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Feds warn that Chinese attempts to hack health care, drug firms threaten U.S. COVID-19 response

The FBI and DHS are investigating "the targeting and compromise of U.S. organizations conducting COVID-19-related research" by Chinese hackers.
Paramilitary police officers wear masks as a preventive measure against the coronavirus as they patrol in Beijing's Tiananmen Square on May 1, 2020.Greg Baker / AFP - Getty Images

WASHINGTON — The U.S. government issued a stark and unusual warning Wednesday asserting that China's efforts to hack health care and pharmaceutical companies pose a "significant threat" to the nation's response to the coronavirus pandemic.

In a joint statement, the FBI and the Department of Homeland Security's cybersecurity agency disclosed that the FBI is investigating "the targeting and compromise of U.S. organizations conducting COVID-19-related research" by the Chinese military and other Chinese hackers.

"These actors have been observed attempting to identify and illicitly obtain valuable intellectual property (IP) and public health data related to vaccines, treatments, and testing from networks and personnel affiliated with COVID-19-related research," the statement said. "The potential theft of this information jeopardizes the delivery of secure, effective, and efficient treatment options."

The FBI urged organizations who suspect suspicious activity to contact their local FBI field office. DHS's Cybersecurity and Infrastructure Security Agency, known as CISA, said it would release technical details about the malicious attacks in the coming days.

"The reason we are calling out China in particular now is just because the scale has really amped up," a senior FBI official told NBC News, adding that China had stepped up cyber theft "at this moment of national crisis."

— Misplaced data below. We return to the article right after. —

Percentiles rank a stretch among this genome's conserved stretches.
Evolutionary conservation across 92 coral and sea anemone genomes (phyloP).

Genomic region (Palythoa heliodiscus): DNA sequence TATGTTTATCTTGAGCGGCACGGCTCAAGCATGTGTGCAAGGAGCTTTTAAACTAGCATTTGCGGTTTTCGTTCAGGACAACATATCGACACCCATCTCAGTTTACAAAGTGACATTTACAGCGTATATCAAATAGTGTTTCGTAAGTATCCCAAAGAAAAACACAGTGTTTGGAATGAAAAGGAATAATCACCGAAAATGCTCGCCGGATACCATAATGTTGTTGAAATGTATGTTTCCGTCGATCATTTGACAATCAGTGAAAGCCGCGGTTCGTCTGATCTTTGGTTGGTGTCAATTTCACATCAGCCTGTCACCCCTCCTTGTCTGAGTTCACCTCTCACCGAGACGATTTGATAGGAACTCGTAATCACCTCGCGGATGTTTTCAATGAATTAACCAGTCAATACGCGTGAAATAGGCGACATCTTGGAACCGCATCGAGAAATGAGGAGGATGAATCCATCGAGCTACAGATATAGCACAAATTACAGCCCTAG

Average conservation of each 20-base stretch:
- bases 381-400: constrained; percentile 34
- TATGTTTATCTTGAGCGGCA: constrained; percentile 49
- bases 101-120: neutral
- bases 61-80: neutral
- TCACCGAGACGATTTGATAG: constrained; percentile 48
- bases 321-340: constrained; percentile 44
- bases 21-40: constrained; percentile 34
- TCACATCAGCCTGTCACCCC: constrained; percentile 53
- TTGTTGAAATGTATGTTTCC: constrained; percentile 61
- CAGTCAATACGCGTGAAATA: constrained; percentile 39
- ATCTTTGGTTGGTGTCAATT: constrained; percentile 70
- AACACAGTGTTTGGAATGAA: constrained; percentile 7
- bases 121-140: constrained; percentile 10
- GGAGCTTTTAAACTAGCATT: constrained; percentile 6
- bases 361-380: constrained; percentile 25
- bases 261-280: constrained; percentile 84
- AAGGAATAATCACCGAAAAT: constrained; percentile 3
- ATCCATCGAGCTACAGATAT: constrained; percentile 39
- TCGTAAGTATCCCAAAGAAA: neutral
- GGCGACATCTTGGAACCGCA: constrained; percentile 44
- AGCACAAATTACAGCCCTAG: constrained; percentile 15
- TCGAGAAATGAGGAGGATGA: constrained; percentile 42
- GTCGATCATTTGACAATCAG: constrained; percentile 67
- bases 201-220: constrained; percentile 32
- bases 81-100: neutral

China is rushing to be first to develop a coronavirus vaccine, said John Demers, the Justice Department's assistant attorney general for national security.

"China has long engaged in the theft of biomedical research, and COVID-19 research is the field’s Holy Grail right now," he said. "While its commercial value is of importance, the geopolitical significance of being the first to develop a treatment or vaccine means the Chinese will try to use every tool — both cyber intrusions and insiders — to get it. These actions underscore how China has chosen not to work together to combat this disease. This is sad."

Bryan Ware, CISA’s assistant director for cybersecurity, said in a webinar last week that based on classified intelligence collection, “We are seeing a significant increase in espionage activities against vaccine research development. Directed at pharmaceutical companies, directed at laboratories, directed at R&D centers and universities and elsewhere."

He added, "Every country in the world has a national interest in getting that vaccine or antivirals or medications the soonest, the fastest, and should be expected to use all of their espionage resources to steal what they can from the United States.”

Notably absent from the announcement, however, was any indication of what steps the Trump administration plans to take to thwart or deter Chinese hacking, a problem that has bedeviled American and European governments and companies for decades. In 2012, the then-director of the U.S. National Security Agency called Chinese economic espionage "the greatest transfer of wealth in history."

A senior administration official told NBC News that U.S. Cyber Command, the military agency authorized to conduct offensive cyber action, is taking steps to stop state-sponsored Chinese cyber attacks when possible, but the official said the details are classified.

NBC News has previously reported that under Gen. Paul Nakasone, Cyber Command has stepped up its secret hacking of foreign computer networks in an effort to keep China, Russia, Iran and other adversaries on their heels, using terms such as "persistent engagement" and "defending forward" to describe the activity. Key questions remain unanswered, including whether American military hackers would respond offensively to disable or punish Chinese cyber attacks on private U.S. companies.

On May 6, the U.K.'s National Cyber Security Centre and the U.S. DHS updated their joint April 8 warning to hospitals and other medical institutions, saying hackers "may seek to obtain intelligence on national and international health care policy or acquire sensitive data on COVID-19 related research."

One tactic cyberattackers are now using against health care institutions is known as "password spraying," according to the advisory. The technique uses a single common word over many users on one network, in the hope that at least one account will be penetrated. The advisory also said outside contractors with access to medical information and research are often targeted.